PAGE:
With superior functional properties, especially emulsification properties, high nutritional value, and excellent physiological benefits, sodium caseinate has been widely used in the formulation of many food and beverage products. However, the major drawback of the expanded utilization of sodium caseinate is its allergenicity. Therefore, in order to prevent a decrease in the market value of casein ingredients, different protein modification techniques have been explored to reduce the allergenicity of casein. Extensive enzymatic hydrolysis (> 25% DH) can reduce the allergenicity of a protein. However, this technique is detrimental to both flavor and functionality. Limited enzymatic hydrolysis, on the other hand, can maintain the functionality, but may only reduce the immunoreactivity to a certain extent. Another protein modification technique that may reduce the allergenicity of proteins is Maillard-induced glycation. Glycation, however, should be properly controlled to prevent the formation of mutagenic compounds and brown pigments with adverse effects on functionality, digestibility, and bioactivity. It was hypothesized that combining the two mechanisms, proteolysis and Maillard glycation, under controlled and mild conditions, will have a dual effect on reducing allergenicity by altering potential epitopes, while maintaining nutritional quality, bioactivity and functionality. Thus, the objectives of this study were twofold: (1) Determine the effect of several proteolysis conditions and Maillard-induced glycation conditions on the allergenicity of sodium caseinate. (2) Determine the effect of the dual modification approach on the bioactivity and emulsification properties of sodium caseinate. Sodium caseinate isolate (SCI) was hydrolyzed using three enzymes separately, alcalase, neutrase and trypsin, following the pH-stat method, while maintaining limited degree of hydrolysis (DH 3.6-17 %). Different enzyme hydrolysis conditions, including enzyme to substrate ratio, incubation temperature, pH, and time were investigated. The sodium caseinate hydrolysate (SCH) with the highest emulsifying properties (emulsification capacity, stability and activity) and ACE-inhibitory activity was tested for remaining allergenicity. The same SCH was further glycated with maltodextrins at 60°C, water activity (aw) of 0.49, 0.63, or 0.79, and a 2:1 ratio of protein to maltodextrin over a period of 24-120 h. Sodium caseinate isolate was also glycated to determine the effect of glcation alone on modifying emulsification properties and allergenicity. Loss in free amine groups along with the formation of Amadori compounds and browning were monitored. Flouresence compound formation was monitored to determine progression of the reaction into intermediate stages before formation of brown pigments. Urea-PAGE gel was utilized to confirm the glycation formation. Select glycated samples were tested for allergenicity, emulsifying properties, and ACE-inhibitory bioactivity. ELISA was performed to determine the immunoreactivity of the samples using sera from five allergenic donors following ELISA. Trypsin was better than Alcalase and Neutrase in producing hydrolysates that retained emulsification properties. This might be due to trypsin’s narrow and unique specificity, where large molecular weight peptides with better amphiphilic properties were generated compared to those generated by Alcalase and Neutrase. Limited hydrolysis (5% DH) resulted in pronounced ACE inhibitory activity and reduced immunoreactivity (6%-45%). Differences in the reduced immunoreactivity were attributed to the sensitivity of sera used and the variation in milk-protein-specific IgE among the different sera that could react with the epitopes present in casein proteins samples and newly generated epitopes upon hydrolysis. Among all the glycation conditions studied, optimum conditions for the desired objectives were determined to be 96 h of incubation at 0.63 aw, in a 2:1 ratio of casein protein to maltodextrin, due to a moderate Amadori compounds formation, as noted by adsorbace at 304 nm, limited % amino group blockage (9.7%), minimal progression to intermediate stages, as noted by % fluorescence intensity, and limited progression to advances stages of the Maillard reaction, as noted by minimal browning measured at 420 nm. No significant (P < 0.05) effect on ACE inhibitory activity, emulsification properties and immunoreactivity was observed post glycation at at 0.63 aw. This is likely due to insufficient Amadori compounds formation and the interference from free maltodextrin and unadsorbed intact sodium caseinate, which can destabilize the emulsion through depletion flocculation. Results from this work, for the first time, provided valuable insights into the effect of proteolysis conditions and Maillard-induced glycation conditions on the allergenicity, emulsification properties, and ACE-inhibitory activity of sodium caseinate. Combining two different protein modification techniques under controlled and mild conditions could maintain the emulsification properties and ACE-inhibitory activity, but had no dual effect on reduction of immunoreactivity. Therefore, further optimization of glycation conditions needs to be conducted for the development of hypoallergenic casein ingredient with acceptable functionality and bioactivity.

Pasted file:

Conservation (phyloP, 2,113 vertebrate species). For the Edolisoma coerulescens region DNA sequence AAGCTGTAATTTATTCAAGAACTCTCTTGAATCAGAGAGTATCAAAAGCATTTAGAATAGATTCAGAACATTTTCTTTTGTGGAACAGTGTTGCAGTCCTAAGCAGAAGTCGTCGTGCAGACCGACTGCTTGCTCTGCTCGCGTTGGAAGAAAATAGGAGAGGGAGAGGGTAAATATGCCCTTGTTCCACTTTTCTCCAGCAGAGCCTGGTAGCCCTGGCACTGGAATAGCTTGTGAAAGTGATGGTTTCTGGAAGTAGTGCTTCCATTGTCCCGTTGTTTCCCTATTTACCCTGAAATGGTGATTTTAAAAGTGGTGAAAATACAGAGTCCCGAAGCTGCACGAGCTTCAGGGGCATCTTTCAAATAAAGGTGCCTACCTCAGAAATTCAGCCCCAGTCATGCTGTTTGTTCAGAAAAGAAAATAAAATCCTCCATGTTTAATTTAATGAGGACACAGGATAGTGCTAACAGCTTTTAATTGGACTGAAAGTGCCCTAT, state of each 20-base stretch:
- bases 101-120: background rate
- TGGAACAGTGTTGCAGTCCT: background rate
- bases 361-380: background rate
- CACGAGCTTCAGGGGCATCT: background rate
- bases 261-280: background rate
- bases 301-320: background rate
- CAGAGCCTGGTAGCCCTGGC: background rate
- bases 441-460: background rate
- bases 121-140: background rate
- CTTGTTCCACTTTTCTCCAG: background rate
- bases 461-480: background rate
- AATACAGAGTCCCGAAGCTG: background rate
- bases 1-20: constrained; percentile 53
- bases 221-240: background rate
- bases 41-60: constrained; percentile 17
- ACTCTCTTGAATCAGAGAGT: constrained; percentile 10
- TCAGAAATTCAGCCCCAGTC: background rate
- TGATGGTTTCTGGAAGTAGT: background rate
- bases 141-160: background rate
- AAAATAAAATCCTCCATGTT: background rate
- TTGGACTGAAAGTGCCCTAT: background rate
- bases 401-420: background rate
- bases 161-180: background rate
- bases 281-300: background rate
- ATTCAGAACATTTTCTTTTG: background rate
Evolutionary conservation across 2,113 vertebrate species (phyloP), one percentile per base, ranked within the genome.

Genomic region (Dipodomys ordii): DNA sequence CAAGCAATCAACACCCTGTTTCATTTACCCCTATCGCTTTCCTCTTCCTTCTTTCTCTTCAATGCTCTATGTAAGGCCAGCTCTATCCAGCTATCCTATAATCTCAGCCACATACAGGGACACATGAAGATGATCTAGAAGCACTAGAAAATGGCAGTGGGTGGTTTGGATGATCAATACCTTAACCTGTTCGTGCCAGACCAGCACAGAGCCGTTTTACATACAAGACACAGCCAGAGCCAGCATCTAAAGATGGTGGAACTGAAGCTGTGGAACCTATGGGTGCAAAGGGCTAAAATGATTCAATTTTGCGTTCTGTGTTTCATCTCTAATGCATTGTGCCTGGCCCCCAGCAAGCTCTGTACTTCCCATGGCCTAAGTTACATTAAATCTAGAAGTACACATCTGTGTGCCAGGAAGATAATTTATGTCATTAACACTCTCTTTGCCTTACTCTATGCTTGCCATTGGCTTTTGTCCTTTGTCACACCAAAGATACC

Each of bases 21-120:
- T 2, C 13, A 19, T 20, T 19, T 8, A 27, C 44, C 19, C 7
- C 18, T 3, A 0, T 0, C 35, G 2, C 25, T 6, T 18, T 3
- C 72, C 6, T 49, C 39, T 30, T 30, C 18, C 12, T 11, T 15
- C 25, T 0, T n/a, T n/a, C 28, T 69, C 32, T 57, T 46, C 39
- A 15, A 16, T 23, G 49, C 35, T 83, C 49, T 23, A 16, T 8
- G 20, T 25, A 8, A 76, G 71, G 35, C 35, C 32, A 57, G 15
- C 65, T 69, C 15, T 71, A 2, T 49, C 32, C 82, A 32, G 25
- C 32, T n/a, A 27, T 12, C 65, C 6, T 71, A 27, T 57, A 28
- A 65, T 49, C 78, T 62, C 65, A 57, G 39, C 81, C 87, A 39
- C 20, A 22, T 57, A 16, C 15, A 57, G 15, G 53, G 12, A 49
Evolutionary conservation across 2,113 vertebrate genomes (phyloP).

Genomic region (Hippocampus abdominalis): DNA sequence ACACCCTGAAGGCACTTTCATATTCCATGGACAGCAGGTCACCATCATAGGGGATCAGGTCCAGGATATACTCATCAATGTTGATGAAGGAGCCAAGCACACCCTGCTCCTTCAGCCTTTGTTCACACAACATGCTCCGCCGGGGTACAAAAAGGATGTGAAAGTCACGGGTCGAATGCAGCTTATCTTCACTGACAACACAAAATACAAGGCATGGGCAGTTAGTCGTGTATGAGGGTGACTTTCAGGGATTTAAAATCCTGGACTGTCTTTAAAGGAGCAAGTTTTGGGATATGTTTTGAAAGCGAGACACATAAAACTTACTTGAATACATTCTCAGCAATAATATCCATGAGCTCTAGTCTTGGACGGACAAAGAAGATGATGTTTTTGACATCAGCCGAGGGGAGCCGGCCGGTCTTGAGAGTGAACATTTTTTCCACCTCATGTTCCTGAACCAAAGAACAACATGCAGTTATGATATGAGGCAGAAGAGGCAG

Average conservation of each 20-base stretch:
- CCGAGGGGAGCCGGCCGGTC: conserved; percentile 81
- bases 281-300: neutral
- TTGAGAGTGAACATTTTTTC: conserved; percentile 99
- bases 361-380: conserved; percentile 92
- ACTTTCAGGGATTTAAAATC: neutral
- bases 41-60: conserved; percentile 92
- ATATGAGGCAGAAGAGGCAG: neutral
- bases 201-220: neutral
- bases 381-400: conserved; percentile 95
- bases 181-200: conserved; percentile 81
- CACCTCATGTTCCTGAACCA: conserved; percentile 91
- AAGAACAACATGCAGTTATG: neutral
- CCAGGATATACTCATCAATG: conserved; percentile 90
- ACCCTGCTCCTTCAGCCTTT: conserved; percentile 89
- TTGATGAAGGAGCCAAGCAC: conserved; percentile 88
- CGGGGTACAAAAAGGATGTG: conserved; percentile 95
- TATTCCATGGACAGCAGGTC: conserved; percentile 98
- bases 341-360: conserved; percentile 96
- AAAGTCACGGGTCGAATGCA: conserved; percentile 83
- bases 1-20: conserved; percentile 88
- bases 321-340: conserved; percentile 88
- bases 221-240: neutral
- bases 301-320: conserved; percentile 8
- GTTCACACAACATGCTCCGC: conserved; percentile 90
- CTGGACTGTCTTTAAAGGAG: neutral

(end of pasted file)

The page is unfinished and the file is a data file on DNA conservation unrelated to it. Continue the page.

University of Minnesota M.S. thesis. June 2016. Major: Food Science. Advisor: Baraem Ismail. 1 computer file (PDF); xiii, 129 pages.
The Effect of Limited Enzymatic Hydrolysis and Maillard-Induced Glycation on Sodium Caseinate Allergenicity, Bioactivity, and Functionality.
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